The first fragment is a sub-triangular piece of adult human parietal HB03 found within deposits which had built up at the entrance to Structure 4, an oval structure of fairly accomplished masonry which formed one of two main foci of the settlement in Phase 2, after the original wheelhouse had become unstable.

It is possible that the fragment split during drilling McSweeney The fragment is neatly broken, or perhaps cut, along the line of the perforation. Rodent gnaw marks are also visible on the posterior edge of the exterior surface, suggesting that the fragment or indeed whole body lay exposed for a period shortly after death. The two sigma range of cal. Given the dates for Phase 3 ca.

AD — , it is likely that the Figure 3. Map showing the distribution of disarticulated human remains from domestic sites in Atlantic Scotland. Journal of the North Atlantic 38 I.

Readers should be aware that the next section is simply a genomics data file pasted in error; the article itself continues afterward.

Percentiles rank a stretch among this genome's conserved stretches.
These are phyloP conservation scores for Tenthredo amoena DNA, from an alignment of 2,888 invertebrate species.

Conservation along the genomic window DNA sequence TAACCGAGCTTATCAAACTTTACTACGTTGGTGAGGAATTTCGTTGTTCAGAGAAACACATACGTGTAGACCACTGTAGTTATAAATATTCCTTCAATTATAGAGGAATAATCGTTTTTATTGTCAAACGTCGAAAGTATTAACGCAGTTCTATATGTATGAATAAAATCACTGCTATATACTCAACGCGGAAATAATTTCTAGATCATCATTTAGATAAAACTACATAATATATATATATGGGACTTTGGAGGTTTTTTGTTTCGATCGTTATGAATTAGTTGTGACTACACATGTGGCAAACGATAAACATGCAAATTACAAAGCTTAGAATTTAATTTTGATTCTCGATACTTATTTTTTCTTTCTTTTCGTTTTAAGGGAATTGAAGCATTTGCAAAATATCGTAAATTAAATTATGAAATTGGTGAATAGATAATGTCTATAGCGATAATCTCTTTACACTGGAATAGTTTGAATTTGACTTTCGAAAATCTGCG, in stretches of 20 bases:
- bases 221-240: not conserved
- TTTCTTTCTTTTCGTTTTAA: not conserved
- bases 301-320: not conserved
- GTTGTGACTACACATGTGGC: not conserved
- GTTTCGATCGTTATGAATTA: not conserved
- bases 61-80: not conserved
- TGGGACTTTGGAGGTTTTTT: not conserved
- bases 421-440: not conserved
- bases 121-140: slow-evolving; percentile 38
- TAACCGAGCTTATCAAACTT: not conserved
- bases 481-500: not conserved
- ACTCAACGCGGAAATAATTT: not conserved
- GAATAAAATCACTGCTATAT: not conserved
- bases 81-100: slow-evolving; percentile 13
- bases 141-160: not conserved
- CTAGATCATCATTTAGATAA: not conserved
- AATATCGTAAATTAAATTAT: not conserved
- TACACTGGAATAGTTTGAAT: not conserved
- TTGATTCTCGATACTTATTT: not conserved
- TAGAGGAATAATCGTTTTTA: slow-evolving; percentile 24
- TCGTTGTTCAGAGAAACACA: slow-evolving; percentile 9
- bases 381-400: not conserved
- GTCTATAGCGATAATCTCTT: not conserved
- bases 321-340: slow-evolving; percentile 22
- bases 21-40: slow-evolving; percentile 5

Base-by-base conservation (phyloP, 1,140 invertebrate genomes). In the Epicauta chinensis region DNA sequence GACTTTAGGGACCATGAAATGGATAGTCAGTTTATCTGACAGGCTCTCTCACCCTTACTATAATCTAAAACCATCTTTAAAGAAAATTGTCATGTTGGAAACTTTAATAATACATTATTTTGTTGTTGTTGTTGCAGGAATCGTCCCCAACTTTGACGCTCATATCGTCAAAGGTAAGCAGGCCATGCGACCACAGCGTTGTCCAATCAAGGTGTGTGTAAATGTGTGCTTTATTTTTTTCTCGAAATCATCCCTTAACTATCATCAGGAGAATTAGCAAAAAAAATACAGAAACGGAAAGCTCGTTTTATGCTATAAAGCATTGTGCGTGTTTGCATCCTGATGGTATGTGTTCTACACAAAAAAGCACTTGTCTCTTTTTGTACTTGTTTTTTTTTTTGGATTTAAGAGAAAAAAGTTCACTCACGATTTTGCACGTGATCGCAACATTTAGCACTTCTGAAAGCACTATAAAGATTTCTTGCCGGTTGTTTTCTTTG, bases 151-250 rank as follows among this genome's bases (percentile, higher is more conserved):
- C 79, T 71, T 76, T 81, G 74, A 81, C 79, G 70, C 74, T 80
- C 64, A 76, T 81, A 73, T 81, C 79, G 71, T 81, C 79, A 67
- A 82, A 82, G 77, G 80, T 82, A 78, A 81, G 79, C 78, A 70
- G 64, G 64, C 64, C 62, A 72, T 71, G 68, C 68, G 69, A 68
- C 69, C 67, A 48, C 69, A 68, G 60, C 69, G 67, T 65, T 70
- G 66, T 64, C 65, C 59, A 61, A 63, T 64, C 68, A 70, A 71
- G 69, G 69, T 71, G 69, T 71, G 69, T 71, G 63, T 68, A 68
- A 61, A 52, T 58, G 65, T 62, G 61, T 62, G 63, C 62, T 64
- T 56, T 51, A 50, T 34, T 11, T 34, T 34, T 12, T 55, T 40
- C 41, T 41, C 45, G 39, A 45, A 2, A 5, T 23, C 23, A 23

Shapland Special Volume 9 true date of this fragment lies in the earlier half of its range. When initially reported, the only close parallel for this worked human bone was a cranial fragment from the entrance to the complex Atlantic roundhouse of Hillhead in Caithness Fig.

However, a recently obtained AMS date of cal. Within the last few years, two other perforated crania have been recognized Shapland and Armit , Tucker The first is another human parietal with a single central perforation from the rock-shelter at Fiskavaig, on Skye Birch Fig. In a further parallel with the Cnip fragment, the internal surface of this bone Figure 4.

Table 1. AMS dates for the Cnip cranial fragments obtained during the dating program and from burials on Cnip Headland dates for the Cnip Headland burials are recalibrated based on information published in Dunwell et al. Calibrated date at Lab no. Perforated cranial fragments from: A. Hillhead, Caithness parietal bone , B. Fiskavaig, Skye parietal bone , and C. In this case, it seems highly improbable that these represent abortive attempts at drilling through, and their purpose may be either decorative or in some way related to the intended purpose of the object.